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The decoding of our genetic material has opened up new frontiers in clinical care. Now a landmark EU-funded project has developed cutting edge DNA sequencing that could make cancer diagnosis and treatment significantly more effective and affordable - helping to save lives.
Published: 21 April 2015
An internal clock determines many of our bodily functions. The same is true for tumour cells, EU-funded research suggests. This discovery could point the way to a more efficient, personalised approach to cancer treatment.
Published: 20 February 2015
Published: 21 January 2015
The European FP7 project DeCanbio brought together a consortium of clinicians and researchers in genomics, proteomics and bioinformatics to identify and validate biomarkers that hint at a recurring bladder cancer. The Centre de Recherche de la Santé (CRP-Santé) joined forces with researchers and clinicians from France, Spain, Greece, Switzerland, and Germany to develop a simple test to spot this.
Published: 25 July 2014
Genetics is an area of scientific research that is opening up a world of new possibilities. For example, genotyping the process of determining differences in genetic make-up through examining DNA sequences could lead to new treatments for hereditary diseases. Investment in the Estonian Genome Project at Tartu University should place Estonia at the cutting edge of this research.
Published: 11 October 2013
DevelopAKUre is a European Union (EU)-funded research project which is working to establish a safe, reliable treatment for a rare and hitherto incurable disease. Caused by a genetic mutation, Alkaptonuria (AKU) leads to a severe and early-onset form of osteoarthritis and can also cause heart problems.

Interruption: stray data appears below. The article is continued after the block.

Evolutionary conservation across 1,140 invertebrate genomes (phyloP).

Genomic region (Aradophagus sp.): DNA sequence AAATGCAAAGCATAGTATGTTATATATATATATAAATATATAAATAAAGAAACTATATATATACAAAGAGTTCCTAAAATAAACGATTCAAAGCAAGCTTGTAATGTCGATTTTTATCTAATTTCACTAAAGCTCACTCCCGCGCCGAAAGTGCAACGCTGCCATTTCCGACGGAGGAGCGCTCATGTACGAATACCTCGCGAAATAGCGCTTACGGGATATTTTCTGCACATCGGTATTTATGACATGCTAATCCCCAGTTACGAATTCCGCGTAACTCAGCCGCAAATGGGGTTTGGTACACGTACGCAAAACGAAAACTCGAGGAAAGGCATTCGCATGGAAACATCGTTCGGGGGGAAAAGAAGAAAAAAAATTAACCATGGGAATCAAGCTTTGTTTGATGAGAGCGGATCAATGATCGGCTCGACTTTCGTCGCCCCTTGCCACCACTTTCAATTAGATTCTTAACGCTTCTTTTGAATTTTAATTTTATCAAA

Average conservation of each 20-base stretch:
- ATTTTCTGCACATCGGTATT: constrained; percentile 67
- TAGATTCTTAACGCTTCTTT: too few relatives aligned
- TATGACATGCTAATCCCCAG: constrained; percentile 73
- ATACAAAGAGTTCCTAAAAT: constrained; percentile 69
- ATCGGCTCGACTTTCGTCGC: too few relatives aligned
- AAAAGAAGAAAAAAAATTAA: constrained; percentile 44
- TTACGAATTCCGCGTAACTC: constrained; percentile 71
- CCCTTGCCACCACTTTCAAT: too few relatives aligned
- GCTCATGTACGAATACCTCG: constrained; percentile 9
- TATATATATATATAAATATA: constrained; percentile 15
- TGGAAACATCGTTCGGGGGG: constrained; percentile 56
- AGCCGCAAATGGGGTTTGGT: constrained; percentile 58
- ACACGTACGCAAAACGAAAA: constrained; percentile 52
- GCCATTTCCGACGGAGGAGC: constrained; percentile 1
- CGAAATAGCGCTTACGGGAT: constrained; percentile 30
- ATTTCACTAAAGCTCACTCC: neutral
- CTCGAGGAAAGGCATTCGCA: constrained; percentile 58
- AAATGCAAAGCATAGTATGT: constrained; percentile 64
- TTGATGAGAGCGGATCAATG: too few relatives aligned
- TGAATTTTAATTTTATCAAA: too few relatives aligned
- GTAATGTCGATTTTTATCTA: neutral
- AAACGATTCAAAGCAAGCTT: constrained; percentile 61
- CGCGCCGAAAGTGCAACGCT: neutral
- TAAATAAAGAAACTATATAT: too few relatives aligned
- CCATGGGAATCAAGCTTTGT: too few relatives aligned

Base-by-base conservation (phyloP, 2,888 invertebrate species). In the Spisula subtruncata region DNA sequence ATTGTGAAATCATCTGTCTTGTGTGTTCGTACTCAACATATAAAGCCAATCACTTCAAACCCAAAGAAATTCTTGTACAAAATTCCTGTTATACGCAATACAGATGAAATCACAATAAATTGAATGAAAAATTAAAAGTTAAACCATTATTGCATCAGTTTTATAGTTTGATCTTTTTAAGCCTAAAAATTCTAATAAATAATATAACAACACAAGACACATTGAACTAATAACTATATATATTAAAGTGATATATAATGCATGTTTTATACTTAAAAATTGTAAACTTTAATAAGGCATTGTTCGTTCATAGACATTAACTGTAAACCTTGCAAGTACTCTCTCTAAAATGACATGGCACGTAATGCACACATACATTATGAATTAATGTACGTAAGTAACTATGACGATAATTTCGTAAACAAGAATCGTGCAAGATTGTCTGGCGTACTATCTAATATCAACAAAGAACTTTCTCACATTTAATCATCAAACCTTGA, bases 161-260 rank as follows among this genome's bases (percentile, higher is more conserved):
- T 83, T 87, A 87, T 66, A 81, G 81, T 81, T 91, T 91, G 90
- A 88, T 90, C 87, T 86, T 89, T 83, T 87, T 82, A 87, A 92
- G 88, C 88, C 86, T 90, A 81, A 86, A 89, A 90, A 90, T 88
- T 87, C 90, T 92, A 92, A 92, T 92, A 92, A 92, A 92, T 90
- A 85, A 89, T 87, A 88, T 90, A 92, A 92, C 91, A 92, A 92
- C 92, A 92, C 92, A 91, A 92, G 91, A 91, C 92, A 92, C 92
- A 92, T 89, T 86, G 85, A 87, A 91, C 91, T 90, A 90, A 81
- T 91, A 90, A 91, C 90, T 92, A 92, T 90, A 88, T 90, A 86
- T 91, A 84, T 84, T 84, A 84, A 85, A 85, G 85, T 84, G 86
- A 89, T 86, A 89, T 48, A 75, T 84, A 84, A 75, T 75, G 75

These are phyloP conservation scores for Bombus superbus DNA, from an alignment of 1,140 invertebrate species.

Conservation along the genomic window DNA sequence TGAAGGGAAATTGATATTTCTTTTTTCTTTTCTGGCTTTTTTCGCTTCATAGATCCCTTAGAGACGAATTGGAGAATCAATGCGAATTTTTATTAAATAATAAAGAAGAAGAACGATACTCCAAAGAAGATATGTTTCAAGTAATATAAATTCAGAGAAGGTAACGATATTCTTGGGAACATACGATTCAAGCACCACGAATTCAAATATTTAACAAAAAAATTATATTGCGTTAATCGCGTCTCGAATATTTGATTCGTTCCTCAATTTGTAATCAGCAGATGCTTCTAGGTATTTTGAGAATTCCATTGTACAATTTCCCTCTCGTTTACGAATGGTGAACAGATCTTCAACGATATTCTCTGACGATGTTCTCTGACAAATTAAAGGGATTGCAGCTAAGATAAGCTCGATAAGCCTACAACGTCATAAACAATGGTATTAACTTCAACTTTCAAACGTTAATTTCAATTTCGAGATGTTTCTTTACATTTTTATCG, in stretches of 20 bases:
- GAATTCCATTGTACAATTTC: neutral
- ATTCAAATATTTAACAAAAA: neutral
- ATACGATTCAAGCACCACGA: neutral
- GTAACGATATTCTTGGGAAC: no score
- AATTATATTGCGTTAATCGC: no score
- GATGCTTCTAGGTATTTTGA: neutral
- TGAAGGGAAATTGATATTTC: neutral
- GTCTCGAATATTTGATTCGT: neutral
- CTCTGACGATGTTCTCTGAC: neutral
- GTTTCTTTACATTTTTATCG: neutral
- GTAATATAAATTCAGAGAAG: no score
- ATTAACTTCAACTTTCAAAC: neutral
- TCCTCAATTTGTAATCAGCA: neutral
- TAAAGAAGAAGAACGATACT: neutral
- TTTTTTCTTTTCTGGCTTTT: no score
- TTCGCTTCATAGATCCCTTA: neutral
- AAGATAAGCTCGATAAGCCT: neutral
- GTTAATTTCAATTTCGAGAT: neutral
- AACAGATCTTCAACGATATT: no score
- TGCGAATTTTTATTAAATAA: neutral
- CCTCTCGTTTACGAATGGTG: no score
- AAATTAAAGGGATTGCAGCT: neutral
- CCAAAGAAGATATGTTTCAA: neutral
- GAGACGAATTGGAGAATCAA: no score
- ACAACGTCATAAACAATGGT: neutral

Published: 4 June 2013
For Kerstin Lindblad-Toh, of the University of Uppsala in Sweden, news that the European Union (EU) was to provide funding for a project aimed at using research into canine genetics as a kind of 'fast-track' to help provide cures for many important human diseases marked the achievement of a long-held ambition.
Published: 29 April 2013
Thanks to the human genome project finished 10 years ago, scientists now know the full genetic code of human DNA, but they dont yet fully understand how this genetic information is used in creating different types of cells with distinct functions.
Published: 25 January 2013
Researchers funded in part by the EU have discovered that five genes play a key role in determining human facial shapes. Presented in the journal PLoS Genetics, the genome-wide association study on facial phenotype can help scientists identify more genes for other complex human phenotypes, including height. The research can help advance our understanding of the complex molecular interactions governing normal and pathological differences in facial shape (when combined with sophisticated three-dimensional imaging techniques).
Published: 10 October 2012
One of the greatest challenges facing archaeologists and historians is to understand Man's first steps on the European continent. Such a big task almost necessitates the requirement for a big team. This is why the University of Sheffield in the United Kingdom enlisted 'citizen scientists' to help them in their crucial research into European genetic heritage. These citizen scientists were not required to have a scientific background or training, but this was balanced out by their passion for the subject. As a result citizen scientists are increasingly being empowered by the scientific community to get involved in research. The study was presented in the journal PLoS ONE.
Published: 13 September 2012